Beyond studies of specific interventions to increase lending to SMEs, there are numerous studies of bank branch expansion that find positive effects on local employment and wages, which we can infer occurs because small firms are getting better access to credit.[6] We also know that stability is an important aspect of job quality, and that access to finance helps firms weather volatility.

We have good reasons to believe better access to finance will result in better jobs at SME. We would like more empirical evidence about the overall economy-wide effects, telling us how the impact is shared between proprietors, workers, and customers; how large those impacts are in comparison to other interventions, such as financing larger firms; and what contextual factors predict when better access to credit for SMEs is likely to have a larger effect on job quality across society.

One challenge could be that the impact of firm growth depends on local labour market conditions – the owners of growing SMEs have little reason to raise wages if they can find workers easily. It could be that a sustained improvement in SME financing will only lift job quality across society over time, through the cumulative effect of new jobs being somewhat better than those being destroyed, which could be difficult for impact evaluations of a single intervention to identify. Or perhaps researchers will find something if they look harder.


[1] The fact that the overall effect of SME financing incorporates the impact on non-borrowers means that it cannot be observed in the impact metrics reported by SME lenders, such as employment growth at borrowing firms.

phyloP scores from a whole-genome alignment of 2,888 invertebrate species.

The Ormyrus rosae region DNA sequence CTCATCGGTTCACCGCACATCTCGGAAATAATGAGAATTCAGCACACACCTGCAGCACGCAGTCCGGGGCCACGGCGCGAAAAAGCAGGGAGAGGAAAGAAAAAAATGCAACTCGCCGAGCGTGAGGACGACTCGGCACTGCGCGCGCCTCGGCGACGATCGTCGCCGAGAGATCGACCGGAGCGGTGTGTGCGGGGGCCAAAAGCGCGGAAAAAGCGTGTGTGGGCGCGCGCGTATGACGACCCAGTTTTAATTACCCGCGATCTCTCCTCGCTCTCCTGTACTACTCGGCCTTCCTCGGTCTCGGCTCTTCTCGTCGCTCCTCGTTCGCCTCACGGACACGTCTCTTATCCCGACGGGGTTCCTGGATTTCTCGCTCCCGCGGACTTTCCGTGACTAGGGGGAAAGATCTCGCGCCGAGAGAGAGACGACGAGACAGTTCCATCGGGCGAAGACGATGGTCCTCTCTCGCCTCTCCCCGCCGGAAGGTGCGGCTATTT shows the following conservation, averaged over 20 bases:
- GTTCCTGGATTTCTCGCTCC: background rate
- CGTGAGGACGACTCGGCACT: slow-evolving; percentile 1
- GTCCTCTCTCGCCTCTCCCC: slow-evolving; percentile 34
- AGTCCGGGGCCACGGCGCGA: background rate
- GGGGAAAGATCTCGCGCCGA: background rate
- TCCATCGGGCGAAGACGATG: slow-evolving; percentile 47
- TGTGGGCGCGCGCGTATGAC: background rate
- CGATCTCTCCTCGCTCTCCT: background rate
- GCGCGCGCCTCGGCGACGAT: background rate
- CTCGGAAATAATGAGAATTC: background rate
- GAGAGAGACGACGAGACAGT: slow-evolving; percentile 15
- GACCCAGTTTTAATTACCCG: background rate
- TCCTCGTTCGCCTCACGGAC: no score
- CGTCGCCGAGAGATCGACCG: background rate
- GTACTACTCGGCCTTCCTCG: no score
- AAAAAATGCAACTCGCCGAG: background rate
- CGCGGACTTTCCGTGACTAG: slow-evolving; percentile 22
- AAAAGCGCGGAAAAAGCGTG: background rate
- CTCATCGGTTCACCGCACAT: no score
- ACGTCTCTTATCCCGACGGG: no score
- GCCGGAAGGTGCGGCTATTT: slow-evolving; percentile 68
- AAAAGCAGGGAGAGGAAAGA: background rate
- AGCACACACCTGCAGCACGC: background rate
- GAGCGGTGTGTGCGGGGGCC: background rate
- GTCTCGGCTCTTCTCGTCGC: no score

[2] We have made this point before. See Carter and Sedlacek (2019). Gross job creation – directly at firms receiving investment and indirectly through backwards and forwards linkages – is something investors can hope to measure or estimate.

[3] Job quality is a challenging thing for DFIs to report information about. It is hard to obtain the data, and hard to interpret. For some metrics, such as job turnover rates or unionisation rates, it is hard to say whether higher numbers are better or worse. There are arguments for an absolute defintion of a decent job, but also arguments that definitions should be context specific. Job quality varies a great deal within and across countries. It is not clear whether DFIs should be judged on levels – say for example the percentage of jobs in their portfolios that are decent -– or on changes (improvements in job quality, from different levels). There are difficult trade-offs here – targetting the level of decent jobs would tend to take DFIs away from lower income countries, where job quality is lower, and away from sectors within countries that are more likely to employ lower income people. All these problems mean that reporting on job quality by DFIs remains a work in progress and is recognised as an area for improvement.

[4] Many papers study job creation rates by SMEs, but they often only give a partial picture. How much SMEs contribute towards overall job creation results from the combination of employment growth by established SMEs and jobs created and destroyed as firms enter and exit. We found that many studies only report job creation rates by established firms.

[5] Other motivations include improving the quality of existing jobs, increasing the supply of a greater variety of goods and services at lower prices, and, if they initially have low incomes, raising the incomes of proprietors.

[6] More evidence about the impact of financial sector development is summarised in the blog “Why the financial sector matters for development.”